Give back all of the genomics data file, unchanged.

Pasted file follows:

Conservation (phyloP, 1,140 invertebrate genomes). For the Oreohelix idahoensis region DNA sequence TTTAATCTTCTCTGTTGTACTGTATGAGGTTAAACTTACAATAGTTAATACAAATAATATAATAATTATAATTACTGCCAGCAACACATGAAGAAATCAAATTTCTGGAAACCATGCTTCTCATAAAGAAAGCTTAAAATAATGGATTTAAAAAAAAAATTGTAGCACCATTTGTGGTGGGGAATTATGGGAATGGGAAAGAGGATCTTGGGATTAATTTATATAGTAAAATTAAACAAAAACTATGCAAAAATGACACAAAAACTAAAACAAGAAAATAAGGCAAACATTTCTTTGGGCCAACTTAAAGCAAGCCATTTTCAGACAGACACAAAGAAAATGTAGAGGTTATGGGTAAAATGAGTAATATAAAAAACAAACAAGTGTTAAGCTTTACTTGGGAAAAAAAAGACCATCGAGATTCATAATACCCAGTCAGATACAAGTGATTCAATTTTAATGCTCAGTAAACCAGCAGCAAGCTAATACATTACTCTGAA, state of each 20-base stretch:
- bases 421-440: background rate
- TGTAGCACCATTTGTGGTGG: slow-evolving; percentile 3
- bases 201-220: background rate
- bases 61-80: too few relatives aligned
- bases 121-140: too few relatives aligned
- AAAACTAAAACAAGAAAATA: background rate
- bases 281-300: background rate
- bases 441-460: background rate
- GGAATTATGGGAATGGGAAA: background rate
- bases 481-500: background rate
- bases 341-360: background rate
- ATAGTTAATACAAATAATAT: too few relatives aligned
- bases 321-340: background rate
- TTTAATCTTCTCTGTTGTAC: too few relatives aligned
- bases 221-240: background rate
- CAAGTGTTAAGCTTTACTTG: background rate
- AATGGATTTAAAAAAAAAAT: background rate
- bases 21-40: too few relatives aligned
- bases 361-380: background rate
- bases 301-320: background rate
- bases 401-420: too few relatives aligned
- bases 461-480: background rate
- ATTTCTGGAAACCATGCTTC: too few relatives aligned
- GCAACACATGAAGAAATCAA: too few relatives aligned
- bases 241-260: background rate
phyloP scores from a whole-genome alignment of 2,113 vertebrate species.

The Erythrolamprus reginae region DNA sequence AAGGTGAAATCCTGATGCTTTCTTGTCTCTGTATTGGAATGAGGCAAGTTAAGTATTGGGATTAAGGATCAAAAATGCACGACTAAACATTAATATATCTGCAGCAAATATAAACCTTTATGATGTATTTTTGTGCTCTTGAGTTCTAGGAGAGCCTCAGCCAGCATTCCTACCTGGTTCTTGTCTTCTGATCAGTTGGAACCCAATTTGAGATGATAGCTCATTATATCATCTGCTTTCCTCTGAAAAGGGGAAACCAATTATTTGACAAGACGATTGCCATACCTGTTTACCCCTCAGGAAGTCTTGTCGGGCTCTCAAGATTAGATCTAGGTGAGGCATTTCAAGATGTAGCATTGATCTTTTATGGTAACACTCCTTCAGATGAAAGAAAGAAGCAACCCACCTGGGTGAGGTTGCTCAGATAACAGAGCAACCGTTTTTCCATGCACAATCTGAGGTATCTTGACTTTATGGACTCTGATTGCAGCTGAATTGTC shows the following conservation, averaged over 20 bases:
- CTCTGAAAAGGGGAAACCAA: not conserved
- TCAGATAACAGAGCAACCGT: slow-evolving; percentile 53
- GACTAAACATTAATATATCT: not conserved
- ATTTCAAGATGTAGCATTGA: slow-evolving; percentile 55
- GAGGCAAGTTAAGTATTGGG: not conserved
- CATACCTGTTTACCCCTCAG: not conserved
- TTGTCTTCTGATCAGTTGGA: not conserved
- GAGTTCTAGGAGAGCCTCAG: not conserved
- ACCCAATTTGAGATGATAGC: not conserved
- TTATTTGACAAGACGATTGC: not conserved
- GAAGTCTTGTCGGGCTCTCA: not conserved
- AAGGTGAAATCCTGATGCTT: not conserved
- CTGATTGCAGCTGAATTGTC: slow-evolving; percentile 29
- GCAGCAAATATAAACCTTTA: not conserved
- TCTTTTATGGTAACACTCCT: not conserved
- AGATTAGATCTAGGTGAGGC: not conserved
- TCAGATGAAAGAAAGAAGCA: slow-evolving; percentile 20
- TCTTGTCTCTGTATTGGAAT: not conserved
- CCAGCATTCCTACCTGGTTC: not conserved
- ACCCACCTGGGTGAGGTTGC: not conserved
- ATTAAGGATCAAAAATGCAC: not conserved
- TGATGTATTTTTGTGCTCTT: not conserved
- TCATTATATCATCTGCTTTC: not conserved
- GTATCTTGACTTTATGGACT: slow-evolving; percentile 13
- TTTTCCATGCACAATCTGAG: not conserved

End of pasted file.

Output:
Conservation (phyloP, 1,140 invertebrate genomes). For the Oreohelix idahoensis region DNA sequence TTTAATCTTCTCTGTTGTACTGTATGAGGTTAAACTTACAATAGTTAATACAAATAATATAATAATTATAATTACTGCCAGCAACACATGAAGAAATCAAATTTCTGGAAACCATGCTTCTCATAAAGAAAGCTTAAAATAATGGATTTAAAAAAAAAATTGTAGCACCATTTGTGGTGGGGAATTATGGGAATGGGAAAGAGGATCTTGGGATTAATTTATATAGTAAAATTAAACAAAAACTATGCAAAAATGACACAAAAACTAAAACAAGAAAATAAGGCAAACATTTCTTTGGGCCAACTTAAAGCAAGCCATTTTCAGACAGACACAAAGAAAATGTAGAGGTTATGGGTAAAATGAGTAATATAAAAAACAAACAAGTGTTAAGCTTTACTTGGGAAAAAAAAGACCATCGAGATTCATAATACCCAGTCAGATACAAGTGATTCAATTTTAATGCTCAGTAAACCAGCAGCAAGCTAATACATTACTCTGAA, state of each 20-base stretch:
- bases 421-440: background rate
- TGTAGCACCATTTGTGGTGG: slow-evolving; percentile 3
- bases 201-220: background rate
- bases 61-80: too few relatives aligned
- bases 121-140: too few relatives aligned
- AAAACTAAAACAAGAAAATA: background rate
- bases 281-300: background rate
- bases 441-460: background rate
- GGAATTATGGGAATGGGAAA: background rate
- bases 481-500: background rate
- bases 341-360: background rate
- ATAGTTAATACAAATAATAT: too few relatives aligned
- bases 321-340: background rate
- TTTAATCTTCTCTGTTGTAC: too few relatives aligned
- bases 221-240: background rate
- CAAGTGTTAAGCTTTACTTG: background rate
- AATGGATTTAAAAAAAAAAT: background rate
- bases 21-40: too few relatives aligned
- bases 361-380: background rate
- bases 301-320: background rate
- bases 401-420: too few relatives aligned
- bases 461-480: background rate
- ATTTCTGGAAACCATGCTTC: too few relatives aligned
- GCAACACATGAAGAAATCAA: too few relatives aligned
- bases 241-260: background rate
phyloP scores from a whole-genome alignment of 2,113 vertebrate species.

The Erythrolamprus reginae region DNA sequence AAGGTGAAATCCTGATGCTTTCTTGTCTCTGTATTGGAATGAGGCAAGTTAAGTATTGGGATTAAGGATCAAAAATGCACGACTAAACATTAATATATCTGCAGCAAATATAAACCTTTATGATGTATTTTTGTGCTCTTGAGTTCTAGGAGAGCCTCAGCCAGCATTCCTACCTGGTTCTTGTCTTCTGATCAGTTGGAACCCAATTTGAGATGATAGCTCATTATATCATCTGCTTTCCTCTGAAAAGGGGAAACCAATTATTTGACAAGACGATTGCCATACCTGTTTACCCCTCAGGAAGTCTTGTCGGGCTCTCAAGATTAGATCTAGGTGAGGCATTTCAAGATGTAGCATTGATCTTTTATGGTAACACTCCTTCAGATGAAAGAAAGAAGCAACCCACCTGGGTGAGGTTGCTCAGATAACAGAGCAACCGTTTTTCCATGCACAATCTGAGGTATCTTGACTTTATGGACTCTGATTGCAGCTGAATTGTC shows the following conservation, averaged over 20 bases:
- CTCTGAAAAGGGGAAACCAA: not conserved
- TCAGATAACAGAGCAACCGT: slow-evolving; percentile 53
- GACTAAACATTAATATATCT: not conserved
- ATTTCAAGATGTAGCATTGA: slow-evolving; percentile 55
- GAGGCAAGTTAAGTATTGGG: not conserved
- CATACCTGTTTACCCCTCAG: not conserved
- TTGTCTTCTGATCAGTTGGA: not conserved
- GAGTTCTAGGAGAGCCTCAG: not conserved
- ACCCAATTTGAGATGATAGC: not conserved
- TTATTTGACAAGACGATTGC: not conserved
- GAAGTCTTGTCGGGCTCTCA: not conserved
- AAGGTGAAATCCTGATGCTT: not conserved
- CTGATTGCAGCTGAATTGTC: slow-evolving; percentile 29
- GCAGCAAATATAAACCTTTA: not conserved
- TCTTTTATGGTAACACTCCT: not conserved
- AGATTAGATCTAGGTGAGGC: not conserved
- TCAGATGAAAGAAAGAAGCA: slow-evolving; percentile 20
- TCTTGTCTCTGTATTGGAAT: not conserved
- CCAGCATTCCTACCTGGTTC: not conserved
- ACCCACCTGGGTGAGGTTGC: not conserved
- ATTAAGGATCAAAAATGCAC: not conserved
- TGATGTATTTTTGTGCTCTT: not conserved
- TCATTATATCATCTGCTTTC: not conserved
- GTATCTTGACTTTATGGACT: slow-evolving; percentile 13
- TTTTCCATGCACAATCTGAG: not conserved